Somehow, “predatory pro se borrower” reminds me of “The Attack of the Killer Tomatoes.” Pro se defendants are generally lost souls in the court system. They typically get up, flail around before a frustrated judge, and lose (cinematic examples to the contrary, like “Find Me Guilty,” notwithstanding). So the idea that they could rise to the level of being threatening enough to be “predatory” seems like more than a bit of an oxymoron.
But this document depicts these usually hapless defendants as a danger (hat tip April Charney):
As we learn, the big reason that these clueless defendants have come to annoy plaintiff firms like LockeLordBissell is that
Pro se cases are expensive to defend because the plaintiff’s lack of familiarity with the legal process often creates more work for the defendant
I’m a little surprised at that; perhaps enough judges have patience in dealing with pro se clients that the time spent in court is protracted. But irrespective of the cause, the outcome is that these pro se clients mess up foreclosure mill economics by behaving in non-standard and time-consuming ways; hence they need to be dealt with.
There are some revealing, as well as amusing threads in this presentation. The authors make strong declarations about the motives of borrowers that range from incomplete to biased. For instance, it notes a meaningful uptick in the number of pro se defendants. It blames this development on “negative press….emboldening borrowers to pursue legal action”. It bizarrely makes them sound like the instigators when they are responding to legal action taken against them. And it further contends that many are unwilling to hire attorneys, when the more obvious explanation is they can’t afford counsel and there aren’t enough Legal Aid lawyers to go around.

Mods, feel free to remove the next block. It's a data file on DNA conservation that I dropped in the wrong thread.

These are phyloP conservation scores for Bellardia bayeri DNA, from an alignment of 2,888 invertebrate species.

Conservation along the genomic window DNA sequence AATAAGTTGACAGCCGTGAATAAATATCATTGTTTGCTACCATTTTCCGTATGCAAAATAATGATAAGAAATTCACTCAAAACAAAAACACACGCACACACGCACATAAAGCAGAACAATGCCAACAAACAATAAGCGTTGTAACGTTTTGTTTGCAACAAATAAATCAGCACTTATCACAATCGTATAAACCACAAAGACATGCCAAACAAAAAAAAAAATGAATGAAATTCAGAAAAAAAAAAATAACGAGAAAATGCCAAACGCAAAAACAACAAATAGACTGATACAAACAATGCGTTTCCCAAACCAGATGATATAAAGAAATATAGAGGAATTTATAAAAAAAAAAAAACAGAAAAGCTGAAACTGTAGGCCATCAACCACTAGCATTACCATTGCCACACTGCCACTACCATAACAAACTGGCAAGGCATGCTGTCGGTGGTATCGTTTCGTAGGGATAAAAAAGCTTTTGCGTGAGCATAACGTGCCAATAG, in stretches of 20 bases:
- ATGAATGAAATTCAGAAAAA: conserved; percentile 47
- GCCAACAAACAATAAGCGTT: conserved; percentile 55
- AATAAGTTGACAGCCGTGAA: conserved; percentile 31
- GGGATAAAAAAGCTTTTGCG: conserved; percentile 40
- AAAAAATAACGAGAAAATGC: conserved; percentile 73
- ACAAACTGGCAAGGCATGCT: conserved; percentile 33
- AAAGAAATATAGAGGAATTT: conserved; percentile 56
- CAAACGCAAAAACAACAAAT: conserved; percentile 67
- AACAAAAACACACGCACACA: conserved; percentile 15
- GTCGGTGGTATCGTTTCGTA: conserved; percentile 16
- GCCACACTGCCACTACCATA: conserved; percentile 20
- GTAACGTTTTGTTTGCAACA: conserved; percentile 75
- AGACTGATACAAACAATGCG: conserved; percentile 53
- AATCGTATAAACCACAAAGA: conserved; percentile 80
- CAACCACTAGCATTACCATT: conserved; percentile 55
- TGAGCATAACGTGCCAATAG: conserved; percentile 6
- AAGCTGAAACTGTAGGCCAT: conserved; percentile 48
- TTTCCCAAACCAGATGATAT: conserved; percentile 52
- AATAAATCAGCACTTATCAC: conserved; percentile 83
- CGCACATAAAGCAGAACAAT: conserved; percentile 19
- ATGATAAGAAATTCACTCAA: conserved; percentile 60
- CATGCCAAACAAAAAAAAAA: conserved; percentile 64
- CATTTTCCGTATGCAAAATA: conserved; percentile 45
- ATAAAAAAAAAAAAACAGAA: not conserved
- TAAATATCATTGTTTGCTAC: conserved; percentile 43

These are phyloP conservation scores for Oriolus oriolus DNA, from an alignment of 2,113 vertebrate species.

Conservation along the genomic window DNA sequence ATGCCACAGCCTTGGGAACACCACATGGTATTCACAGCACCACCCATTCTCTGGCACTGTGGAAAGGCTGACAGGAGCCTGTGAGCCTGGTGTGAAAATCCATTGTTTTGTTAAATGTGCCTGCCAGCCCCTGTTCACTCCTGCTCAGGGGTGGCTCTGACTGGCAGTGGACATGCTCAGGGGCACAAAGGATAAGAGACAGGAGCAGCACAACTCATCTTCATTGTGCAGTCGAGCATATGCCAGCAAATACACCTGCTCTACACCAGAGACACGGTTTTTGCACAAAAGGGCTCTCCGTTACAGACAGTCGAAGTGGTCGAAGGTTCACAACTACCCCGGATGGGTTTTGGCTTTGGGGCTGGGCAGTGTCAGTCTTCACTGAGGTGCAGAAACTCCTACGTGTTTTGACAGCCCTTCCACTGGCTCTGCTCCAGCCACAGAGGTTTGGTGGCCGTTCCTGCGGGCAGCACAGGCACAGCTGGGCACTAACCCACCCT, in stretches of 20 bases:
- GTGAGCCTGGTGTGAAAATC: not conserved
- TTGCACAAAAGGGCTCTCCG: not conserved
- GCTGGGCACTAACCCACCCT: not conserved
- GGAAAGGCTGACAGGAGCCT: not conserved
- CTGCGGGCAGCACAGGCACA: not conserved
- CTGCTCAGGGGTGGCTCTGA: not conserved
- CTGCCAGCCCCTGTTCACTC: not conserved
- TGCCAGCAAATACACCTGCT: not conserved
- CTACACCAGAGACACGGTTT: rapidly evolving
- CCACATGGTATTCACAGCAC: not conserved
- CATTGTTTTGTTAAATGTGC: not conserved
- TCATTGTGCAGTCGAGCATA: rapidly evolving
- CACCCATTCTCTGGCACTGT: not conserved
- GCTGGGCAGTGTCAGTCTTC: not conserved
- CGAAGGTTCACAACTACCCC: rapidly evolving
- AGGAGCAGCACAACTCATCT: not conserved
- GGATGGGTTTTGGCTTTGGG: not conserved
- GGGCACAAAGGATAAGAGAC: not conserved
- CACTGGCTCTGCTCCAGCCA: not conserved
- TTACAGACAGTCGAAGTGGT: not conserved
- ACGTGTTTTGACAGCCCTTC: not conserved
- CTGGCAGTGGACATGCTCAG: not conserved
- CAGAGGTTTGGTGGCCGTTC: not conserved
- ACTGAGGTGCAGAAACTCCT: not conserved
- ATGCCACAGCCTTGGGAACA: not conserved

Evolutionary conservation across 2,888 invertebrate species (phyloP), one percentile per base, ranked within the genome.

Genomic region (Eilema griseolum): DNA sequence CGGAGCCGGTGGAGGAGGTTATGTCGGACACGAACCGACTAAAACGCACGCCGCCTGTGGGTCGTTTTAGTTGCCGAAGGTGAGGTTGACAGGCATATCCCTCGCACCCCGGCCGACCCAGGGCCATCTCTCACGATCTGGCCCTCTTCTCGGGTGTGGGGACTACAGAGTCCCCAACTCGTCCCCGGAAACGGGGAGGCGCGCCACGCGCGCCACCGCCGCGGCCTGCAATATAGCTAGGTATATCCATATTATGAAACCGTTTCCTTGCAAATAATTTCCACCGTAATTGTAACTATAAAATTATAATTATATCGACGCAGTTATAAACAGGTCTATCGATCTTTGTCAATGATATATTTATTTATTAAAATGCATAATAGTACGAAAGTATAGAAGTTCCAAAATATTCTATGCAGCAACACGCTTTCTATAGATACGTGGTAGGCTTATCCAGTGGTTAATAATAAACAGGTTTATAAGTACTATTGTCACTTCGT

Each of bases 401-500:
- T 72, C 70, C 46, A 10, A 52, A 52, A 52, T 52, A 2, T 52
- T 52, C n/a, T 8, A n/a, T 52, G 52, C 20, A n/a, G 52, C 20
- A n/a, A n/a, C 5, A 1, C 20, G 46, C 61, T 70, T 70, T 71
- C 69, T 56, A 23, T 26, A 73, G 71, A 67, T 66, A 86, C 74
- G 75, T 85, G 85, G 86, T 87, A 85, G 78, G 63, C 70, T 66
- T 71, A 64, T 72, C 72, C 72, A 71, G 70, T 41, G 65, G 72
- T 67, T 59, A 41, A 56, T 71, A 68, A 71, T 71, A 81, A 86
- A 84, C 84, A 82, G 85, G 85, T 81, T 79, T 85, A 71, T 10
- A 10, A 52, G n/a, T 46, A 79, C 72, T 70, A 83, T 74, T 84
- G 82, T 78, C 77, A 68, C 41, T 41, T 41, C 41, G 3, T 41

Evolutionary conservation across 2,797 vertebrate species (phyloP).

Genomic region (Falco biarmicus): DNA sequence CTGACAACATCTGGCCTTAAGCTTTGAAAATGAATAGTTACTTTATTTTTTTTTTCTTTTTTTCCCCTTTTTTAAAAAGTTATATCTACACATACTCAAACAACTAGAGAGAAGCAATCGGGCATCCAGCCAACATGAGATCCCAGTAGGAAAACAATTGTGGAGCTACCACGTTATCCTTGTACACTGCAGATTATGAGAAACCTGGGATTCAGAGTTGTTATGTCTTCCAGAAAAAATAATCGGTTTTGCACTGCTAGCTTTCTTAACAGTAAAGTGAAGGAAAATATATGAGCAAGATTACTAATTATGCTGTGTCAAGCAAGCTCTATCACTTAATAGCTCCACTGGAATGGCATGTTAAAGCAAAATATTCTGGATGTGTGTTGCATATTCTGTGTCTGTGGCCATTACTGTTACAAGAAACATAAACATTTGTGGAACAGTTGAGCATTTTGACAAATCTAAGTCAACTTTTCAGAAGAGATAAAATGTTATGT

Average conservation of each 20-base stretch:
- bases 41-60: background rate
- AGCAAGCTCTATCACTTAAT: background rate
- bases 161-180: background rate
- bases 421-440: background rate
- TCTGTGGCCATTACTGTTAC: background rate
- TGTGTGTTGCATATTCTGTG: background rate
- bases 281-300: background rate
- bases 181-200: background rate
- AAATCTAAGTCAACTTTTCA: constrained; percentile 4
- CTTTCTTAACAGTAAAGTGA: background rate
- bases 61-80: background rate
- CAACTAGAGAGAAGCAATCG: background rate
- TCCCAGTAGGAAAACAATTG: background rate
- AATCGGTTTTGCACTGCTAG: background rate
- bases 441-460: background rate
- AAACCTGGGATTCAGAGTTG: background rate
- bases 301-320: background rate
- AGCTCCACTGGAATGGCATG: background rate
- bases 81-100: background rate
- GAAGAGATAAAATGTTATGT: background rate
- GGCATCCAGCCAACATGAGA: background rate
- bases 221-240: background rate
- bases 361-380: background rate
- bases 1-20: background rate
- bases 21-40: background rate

The presentation also makes a “good defendant/bad defendant” parse, or in this case, “frustrated borrower” versus “predatory borrower”. The only borrowers depicted as having legitimate complaints fall into a short list: those who want a loan modification versus those who are (presumably” trying to get a free house. While there are always scamsters, the idea that there are a significant number of people going to court pro se who are trying to pull a fast one (as opposed to desperate as well as deluded as to their viability with a deep modification) is inconsistent with reports from local courtrooms and foreclosure defense lawyers (including their comments on clients they turn down; they report they see more cases with meritorious defenses than they can handle, and not surprisingly also report that some borrowers simply can’t face the fact that they are too far gone to be salvaged).
Other interesting observations: the document fails to acknowledge servicer-driven foreclosures, which is a non-topic as far as the mortgage industrial complex is concerned. And anyone who resorts to “show me the note” or standing-based arguments is presumed to be a predatory borrower. Did these guys miss first year law, in which all good lawyers learn standing is a threshold issue? If you are vulnerable to a standing challenge (and there would be no reason to list it if there wasn’t a large and growing pile of decisions all over the US that have found this to be a legitimate beef in quite a few cases), exactly who is predatory?
I’d be curious to get informed reader comments on the legal, as opposed to ill-founded moralistic, ideas in this presentation.